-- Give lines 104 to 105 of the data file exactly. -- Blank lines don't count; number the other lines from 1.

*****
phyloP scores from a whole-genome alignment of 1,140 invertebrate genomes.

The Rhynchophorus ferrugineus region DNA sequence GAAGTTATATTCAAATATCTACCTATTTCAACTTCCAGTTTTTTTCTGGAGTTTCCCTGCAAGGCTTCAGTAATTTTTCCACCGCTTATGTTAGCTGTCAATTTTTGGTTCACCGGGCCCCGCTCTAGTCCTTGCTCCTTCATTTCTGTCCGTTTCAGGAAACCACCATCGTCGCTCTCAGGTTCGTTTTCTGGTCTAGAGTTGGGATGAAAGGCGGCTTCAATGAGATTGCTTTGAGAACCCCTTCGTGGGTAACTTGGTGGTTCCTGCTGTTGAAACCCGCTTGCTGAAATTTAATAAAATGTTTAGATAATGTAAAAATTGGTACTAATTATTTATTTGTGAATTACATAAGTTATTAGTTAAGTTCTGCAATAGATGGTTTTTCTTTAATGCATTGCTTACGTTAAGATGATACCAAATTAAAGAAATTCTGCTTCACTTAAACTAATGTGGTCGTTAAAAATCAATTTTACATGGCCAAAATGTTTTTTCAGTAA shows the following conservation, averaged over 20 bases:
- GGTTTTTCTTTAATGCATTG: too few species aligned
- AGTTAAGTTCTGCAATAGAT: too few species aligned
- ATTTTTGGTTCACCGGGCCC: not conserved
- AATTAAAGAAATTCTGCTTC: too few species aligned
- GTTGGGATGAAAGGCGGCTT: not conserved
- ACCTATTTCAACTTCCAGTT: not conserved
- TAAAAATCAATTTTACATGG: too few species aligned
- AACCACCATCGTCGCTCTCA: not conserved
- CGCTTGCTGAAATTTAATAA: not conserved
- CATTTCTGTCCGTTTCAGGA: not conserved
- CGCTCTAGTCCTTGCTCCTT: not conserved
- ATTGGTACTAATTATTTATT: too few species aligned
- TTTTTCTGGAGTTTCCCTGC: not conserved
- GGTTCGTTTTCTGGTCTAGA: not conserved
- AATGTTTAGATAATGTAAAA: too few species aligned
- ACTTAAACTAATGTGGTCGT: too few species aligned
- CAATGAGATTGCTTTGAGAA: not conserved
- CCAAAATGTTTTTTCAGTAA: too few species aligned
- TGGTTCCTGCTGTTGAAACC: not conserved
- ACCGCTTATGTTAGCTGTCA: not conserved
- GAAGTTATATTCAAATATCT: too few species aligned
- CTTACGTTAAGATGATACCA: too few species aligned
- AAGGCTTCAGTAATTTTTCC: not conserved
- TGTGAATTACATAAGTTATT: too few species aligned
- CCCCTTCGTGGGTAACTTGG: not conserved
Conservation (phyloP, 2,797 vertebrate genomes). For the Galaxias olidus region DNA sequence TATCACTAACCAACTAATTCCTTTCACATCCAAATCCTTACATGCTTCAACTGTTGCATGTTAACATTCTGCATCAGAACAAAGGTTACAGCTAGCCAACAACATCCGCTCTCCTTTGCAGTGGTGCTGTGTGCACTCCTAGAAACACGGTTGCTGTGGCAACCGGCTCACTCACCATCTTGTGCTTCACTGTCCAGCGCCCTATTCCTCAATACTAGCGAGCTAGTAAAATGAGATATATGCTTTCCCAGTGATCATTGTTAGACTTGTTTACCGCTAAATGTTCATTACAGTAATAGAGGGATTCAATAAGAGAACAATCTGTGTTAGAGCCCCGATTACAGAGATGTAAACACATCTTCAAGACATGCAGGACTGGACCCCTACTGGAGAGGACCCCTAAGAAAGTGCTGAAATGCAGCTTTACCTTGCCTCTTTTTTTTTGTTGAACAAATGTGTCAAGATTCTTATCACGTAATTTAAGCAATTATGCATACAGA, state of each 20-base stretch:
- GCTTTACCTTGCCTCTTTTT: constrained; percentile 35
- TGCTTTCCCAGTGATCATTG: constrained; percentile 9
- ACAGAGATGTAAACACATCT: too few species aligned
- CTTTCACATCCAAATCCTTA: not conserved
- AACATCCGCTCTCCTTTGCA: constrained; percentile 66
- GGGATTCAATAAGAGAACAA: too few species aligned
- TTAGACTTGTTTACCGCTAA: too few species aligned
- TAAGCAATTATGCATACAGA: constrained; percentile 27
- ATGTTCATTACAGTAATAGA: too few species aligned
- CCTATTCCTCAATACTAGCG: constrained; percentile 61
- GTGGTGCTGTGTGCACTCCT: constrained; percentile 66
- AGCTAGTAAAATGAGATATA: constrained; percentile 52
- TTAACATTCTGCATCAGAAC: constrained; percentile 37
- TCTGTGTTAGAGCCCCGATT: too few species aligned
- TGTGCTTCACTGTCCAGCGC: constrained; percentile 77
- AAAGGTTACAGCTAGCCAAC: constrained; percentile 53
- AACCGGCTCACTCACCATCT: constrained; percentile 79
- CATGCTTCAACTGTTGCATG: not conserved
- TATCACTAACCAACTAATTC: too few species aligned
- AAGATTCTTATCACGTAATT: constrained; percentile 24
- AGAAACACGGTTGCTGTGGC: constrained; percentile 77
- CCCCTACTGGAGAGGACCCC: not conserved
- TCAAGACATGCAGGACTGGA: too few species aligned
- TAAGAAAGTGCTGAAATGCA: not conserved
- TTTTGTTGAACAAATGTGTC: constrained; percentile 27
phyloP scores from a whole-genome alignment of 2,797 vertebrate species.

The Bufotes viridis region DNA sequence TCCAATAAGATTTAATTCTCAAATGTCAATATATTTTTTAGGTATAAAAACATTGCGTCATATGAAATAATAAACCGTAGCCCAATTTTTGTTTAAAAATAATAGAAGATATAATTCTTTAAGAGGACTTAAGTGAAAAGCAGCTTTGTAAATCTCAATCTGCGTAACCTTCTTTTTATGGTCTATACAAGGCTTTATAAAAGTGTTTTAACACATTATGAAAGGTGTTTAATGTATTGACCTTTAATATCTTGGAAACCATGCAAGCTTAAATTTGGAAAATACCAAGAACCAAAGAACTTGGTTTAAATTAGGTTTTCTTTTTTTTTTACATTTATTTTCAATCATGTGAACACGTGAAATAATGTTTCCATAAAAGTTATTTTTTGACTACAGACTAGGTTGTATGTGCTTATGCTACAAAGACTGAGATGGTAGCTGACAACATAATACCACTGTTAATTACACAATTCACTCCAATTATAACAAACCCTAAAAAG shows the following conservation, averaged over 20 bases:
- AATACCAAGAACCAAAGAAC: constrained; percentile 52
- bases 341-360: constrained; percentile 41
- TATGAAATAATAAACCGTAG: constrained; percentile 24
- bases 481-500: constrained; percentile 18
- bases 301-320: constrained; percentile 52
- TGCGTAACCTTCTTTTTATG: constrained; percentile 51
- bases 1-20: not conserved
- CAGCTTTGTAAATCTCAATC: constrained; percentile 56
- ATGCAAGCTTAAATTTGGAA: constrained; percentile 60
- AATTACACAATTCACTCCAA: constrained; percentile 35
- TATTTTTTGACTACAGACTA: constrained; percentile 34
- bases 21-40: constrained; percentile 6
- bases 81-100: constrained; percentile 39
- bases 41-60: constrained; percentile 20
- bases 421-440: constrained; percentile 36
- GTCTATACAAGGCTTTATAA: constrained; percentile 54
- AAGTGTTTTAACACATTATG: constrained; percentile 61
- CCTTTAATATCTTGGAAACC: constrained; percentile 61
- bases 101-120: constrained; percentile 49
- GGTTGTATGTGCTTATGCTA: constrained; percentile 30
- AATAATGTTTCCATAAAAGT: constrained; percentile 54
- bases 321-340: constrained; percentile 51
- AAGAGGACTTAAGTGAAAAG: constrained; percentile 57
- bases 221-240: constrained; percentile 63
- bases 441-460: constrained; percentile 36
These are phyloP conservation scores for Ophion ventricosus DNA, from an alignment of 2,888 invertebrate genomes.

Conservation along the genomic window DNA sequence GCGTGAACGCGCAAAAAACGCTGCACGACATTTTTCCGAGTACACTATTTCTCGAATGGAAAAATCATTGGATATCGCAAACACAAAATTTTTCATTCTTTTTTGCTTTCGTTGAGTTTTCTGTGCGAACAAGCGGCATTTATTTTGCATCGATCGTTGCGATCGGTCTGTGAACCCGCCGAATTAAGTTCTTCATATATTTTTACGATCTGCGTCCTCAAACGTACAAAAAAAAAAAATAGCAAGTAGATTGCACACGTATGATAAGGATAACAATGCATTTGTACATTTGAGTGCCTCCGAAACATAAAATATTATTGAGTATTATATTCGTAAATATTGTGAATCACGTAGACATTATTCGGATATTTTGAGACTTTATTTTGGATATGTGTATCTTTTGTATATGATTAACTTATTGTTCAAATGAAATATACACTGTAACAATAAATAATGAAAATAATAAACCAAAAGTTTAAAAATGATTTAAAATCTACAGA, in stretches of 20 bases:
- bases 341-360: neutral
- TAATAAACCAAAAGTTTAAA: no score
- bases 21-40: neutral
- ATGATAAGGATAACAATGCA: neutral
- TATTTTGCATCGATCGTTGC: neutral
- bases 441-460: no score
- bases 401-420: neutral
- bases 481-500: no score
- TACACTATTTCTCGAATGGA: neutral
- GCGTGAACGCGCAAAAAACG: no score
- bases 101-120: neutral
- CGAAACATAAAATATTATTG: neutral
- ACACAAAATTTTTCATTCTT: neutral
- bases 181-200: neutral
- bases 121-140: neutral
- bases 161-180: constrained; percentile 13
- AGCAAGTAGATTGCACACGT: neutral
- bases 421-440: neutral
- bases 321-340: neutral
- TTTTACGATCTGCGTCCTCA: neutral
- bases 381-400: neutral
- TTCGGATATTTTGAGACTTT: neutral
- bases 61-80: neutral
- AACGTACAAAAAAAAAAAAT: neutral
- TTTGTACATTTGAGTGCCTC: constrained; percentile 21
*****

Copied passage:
- TTCGGATATTTTGAGACTTT: neutral
- bases 61-80: neutral